The foolishness of fragmenting the State Capture probe is fast becoming self-evident. Individual committees have already stressed the need for Evidence Leaders, legal support and technical expertise. We will be writing to both the Secretary and Speaker of the NA asking for assurances that each committee will be properly capacitated and staffed. Ultimately, you will be able to measure the seriousness with which Parliament is taking the State Capture probe by the resources that are dedicated to it.
Addressing unanswered questions
The Executive is not only failing to meet their committee obligations. They are also undermining another crucial Parliamentary mechanism, namely written questions. Questions posed by Members exercising their oversight mandate are, according to the rules, supposed to be answered within ten working days although responsible ministers may ask the Speaker, in writing, for an extension not exceeding a further ten working days “on good cause shown”. Despite this rule, some ministers have questions dating back to the beginning of the year which remain unanswered.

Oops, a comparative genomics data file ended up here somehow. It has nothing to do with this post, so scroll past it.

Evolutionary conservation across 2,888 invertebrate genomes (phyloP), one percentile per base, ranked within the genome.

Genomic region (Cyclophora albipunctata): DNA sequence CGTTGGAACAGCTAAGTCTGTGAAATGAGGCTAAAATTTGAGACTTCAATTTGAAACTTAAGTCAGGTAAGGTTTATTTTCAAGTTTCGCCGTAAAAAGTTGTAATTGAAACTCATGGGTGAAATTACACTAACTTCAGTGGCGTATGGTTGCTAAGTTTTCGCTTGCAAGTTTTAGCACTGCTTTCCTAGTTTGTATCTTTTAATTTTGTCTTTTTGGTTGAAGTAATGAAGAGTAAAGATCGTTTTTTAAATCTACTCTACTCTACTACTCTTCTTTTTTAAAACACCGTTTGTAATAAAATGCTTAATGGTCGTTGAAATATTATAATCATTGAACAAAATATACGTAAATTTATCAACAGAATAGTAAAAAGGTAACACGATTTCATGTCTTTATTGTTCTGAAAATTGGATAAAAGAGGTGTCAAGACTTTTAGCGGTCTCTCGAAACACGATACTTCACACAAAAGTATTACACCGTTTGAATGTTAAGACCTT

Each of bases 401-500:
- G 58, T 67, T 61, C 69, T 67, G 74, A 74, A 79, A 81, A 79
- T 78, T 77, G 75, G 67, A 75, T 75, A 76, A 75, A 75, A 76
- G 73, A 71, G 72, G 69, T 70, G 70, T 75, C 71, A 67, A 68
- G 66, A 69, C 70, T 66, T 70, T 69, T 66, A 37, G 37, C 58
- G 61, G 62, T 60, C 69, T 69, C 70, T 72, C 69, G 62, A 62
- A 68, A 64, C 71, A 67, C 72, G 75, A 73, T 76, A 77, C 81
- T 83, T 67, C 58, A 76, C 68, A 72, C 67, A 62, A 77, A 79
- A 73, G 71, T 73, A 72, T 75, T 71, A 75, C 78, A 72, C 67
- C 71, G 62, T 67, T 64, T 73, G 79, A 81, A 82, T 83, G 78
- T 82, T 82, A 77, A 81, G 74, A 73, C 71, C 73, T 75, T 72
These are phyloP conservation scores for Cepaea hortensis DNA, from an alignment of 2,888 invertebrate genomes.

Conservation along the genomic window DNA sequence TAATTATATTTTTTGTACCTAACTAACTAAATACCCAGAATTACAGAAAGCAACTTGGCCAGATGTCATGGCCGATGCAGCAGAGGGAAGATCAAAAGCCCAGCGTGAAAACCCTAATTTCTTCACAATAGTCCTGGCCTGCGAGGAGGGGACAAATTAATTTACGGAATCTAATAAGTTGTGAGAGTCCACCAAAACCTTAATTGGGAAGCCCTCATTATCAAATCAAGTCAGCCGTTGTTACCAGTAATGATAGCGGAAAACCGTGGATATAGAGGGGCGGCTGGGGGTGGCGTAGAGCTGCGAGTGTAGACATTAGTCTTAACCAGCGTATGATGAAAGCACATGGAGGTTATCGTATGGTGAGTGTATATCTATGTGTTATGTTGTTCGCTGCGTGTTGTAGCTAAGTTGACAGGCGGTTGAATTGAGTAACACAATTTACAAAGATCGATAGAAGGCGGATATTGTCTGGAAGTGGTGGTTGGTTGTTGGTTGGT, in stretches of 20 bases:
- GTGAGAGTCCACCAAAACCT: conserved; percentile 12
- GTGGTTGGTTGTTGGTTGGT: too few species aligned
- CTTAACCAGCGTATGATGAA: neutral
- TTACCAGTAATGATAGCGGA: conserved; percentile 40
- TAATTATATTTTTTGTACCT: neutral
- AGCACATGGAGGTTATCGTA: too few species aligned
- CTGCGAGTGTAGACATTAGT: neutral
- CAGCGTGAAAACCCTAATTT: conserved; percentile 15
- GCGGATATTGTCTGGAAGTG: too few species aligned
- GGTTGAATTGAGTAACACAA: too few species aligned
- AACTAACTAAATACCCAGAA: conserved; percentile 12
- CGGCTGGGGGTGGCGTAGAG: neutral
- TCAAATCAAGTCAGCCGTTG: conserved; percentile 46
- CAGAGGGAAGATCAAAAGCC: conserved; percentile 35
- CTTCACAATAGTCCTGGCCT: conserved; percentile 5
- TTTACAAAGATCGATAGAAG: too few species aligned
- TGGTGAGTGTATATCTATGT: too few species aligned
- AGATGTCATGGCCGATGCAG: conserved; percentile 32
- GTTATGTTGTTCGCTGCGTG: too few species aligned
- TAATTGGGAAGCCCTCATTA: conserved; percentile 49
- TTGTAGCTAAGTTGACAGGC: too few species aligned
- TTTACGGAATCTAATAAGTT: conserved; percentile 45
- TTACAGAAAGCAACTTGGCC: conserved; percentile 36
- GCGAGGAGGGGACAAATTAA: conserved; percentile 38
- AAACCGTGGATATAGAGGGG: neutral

It is genuinely concerning that ministers in crucial departments have such astonishingly high numbers of outstanding replies. The Minister of Police, Fikile Mbalula, has no fewer than 97 unanswered questions, some more than 20 weeks old. The ministers of Communications, Social Development and Basic Education have 33, 19 and 18 unanswered questions, respectively, with Bathabile Dlamini failing to answer questions which were first submitted in 2016 and have, after lapsing, been resubmitted.